I’d guess that every organization has or will look at using the Cloud for communication. So I’d like to outline some of the reasons they should – and shouldn’t – move to the Cloud.
First, a brief explanation of what it means to move to the Cloud
Let’s take the example of a phone system. (We’re using the “Software as a Service [SaaS]” model of Cloud computing as an example.) The “old” approach was to buy a PBX or key system, install it in the office, hook up some phone lines, and put phone handsets on the desks.
The Cloud approach puts the functions of the PBX or key system – call control, voicemail, etc. – on a server in a data center. Incoming calls are directed to the Cloud phone service and sent over an IP network. Outgoing calls are controlled by the Cloud phone service. Users still need handsets, but all of the work of managing and maintaining the system is done remotely, by the organization but most often, by a service provider.
What’s motivating the move to the Cloud? Here are a few of the reasons:
Total cost of ownership:
- Better uses for capital. Organizations that use service providers don’t need to invest in new phone systems when they open new offices or find that their existing PBXs or key systems are failing, at the limits of their capacity, or don’t have features they need. They can free the capital dollars for other, better uses.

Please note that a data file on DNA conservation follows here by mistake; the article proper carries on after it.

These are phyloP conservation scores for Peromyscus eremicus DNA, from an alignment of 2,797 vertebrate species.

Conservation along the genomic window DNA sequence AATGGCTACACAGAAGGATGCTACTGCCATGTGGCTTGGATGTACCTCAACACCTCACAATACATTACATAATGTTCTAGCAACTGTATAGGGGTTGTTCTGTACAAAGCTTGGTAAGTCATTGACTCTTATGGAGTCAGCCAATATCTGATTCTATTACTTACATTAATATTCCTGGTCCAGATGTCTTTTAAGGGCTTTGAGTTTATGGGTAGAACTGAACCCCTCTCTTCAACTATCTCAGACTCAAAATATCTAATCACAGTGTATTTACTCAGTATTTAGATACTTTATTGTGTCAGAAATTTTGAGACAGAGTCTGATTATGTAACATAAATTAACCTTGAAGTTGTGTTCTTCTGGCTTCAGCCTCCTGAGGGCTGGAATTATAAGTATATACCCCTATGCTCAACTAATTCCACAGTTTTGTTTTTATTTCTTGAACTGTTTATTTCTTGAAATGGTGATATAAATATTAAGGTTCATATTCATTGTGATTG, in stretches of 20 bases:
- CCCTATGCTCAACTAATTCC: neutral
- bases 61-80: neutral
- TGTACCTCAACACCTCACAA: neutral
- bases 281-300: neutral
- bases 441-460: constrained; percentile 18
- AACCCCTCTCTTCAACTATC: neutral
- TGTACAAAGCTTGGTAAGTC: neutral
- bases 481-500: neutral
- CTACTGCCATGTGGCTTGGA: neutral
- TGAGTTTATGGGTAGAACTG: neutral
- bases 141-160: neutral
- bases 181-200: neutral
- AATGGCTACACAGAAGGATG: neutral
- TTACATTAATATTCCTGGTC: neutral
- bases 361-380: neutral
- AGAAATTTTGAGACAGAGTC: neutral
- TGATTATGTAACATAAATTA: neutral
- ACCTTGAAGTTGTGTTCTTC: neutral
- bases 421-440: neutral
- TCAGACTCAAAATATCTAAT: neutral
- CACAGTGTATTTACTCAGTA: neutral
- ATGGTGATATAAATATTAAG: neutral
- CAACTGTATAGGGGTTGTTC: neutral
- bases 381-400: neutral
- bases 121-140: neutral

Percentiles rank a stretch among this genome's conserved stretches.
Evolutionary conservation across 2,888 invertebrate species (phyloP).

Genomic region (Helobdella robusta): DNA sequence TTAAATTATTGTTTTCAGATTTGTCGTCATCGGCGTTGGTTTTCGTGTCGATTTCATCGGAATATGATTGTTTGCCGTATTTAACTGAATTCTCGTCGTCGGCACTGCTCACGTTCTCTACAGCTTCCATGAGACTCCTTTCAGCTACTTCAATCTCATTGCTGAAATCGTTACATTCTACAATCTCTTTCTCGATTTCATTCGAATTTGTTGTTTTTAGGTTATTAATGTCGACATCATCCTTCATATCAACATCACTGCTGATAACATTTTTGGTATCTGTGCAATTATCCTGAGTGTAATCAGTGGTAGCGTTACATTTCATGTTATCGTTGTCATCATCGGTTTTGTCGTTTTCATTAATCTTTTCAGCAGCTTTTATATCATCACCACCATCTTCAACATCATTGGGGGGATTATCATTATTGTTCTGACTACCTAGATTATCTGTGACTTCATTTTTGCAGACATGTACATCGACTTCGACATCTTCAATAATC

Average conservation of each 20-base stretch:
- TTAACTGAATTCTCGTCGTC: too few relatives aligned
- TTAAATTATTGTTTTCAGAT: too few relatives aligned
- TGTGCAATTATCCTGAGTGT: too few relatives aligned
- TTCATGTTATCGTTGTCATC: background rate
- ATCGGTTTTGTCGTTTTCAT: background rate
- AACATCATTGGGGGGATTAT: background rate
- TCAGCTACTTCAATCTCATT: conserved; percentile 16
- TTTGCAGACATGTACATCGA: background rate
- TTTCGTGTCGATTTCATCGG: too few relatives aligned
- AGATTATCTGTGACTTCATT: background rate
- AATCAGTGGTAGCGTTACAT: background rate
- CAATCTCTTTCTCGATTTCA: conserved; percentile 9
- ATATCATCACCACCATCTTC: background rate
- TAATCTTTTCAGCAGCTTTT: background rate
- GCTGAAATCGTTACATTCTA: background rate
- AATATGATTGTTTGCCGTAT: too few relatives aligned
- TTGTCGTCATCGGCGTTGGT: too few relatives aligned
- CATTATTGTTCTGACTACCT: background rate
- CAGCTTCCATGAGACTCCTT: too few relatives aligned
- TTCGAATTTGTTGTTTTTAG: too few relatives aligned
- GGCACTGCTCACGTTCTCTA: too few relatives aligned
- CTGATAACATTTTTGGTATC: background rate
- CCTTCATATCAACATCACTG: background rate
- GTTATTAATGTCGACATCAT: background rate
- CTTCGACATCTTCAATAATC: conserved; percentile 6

- Lower operating costs. Because the “heart” of the phone system is managed by a third party, organizations don’t need their staffs to do so. Also, moves, adds and changes are usually free or provided at very low cost. Finally, there’s no ongoing PBX maintenance to pay for.
- Scaling: PBXs or key systems that are located at the organization’s premises are fixed. That is, they can support a given number of phone lines and users. Cloud communication services are “on demand” – users can be added or deleted as business conditions change. This means that Cloud services costs vary with the demand for them.
- Disaster recovery: If a PBX or key system is located on the organization’s premises, its availability can be affected by electricity outages, fires, natural disasters, etc. – which means that the organization can’t communicate internally and with customers and vendors. Cloud communication services are usually housed in redundant data centers, so calls keep coming in and can be rerouted to mobile phones.
The above are powerful reasons to move to the Cloud. Why wouldn’t every organization do so?
Here are some of the disadvantages of moving communication to the Cloud
- Customization: If the communication system the organization needs depends on extensive customization, it’s more difficult to find a Cloud service.
- Outages: IP networks are more resilient than they were several years ago; outages still occur.
- Privacy, security and regulatory compliance.
- Ownership bias: Many organizations have a bias favoring ownership of key equipment. They simply prefer to own rather than trusting a third party.
As the foregoing suggests, whether to move to the Cloud or not depends on both economics and an organization’s particular circumstances.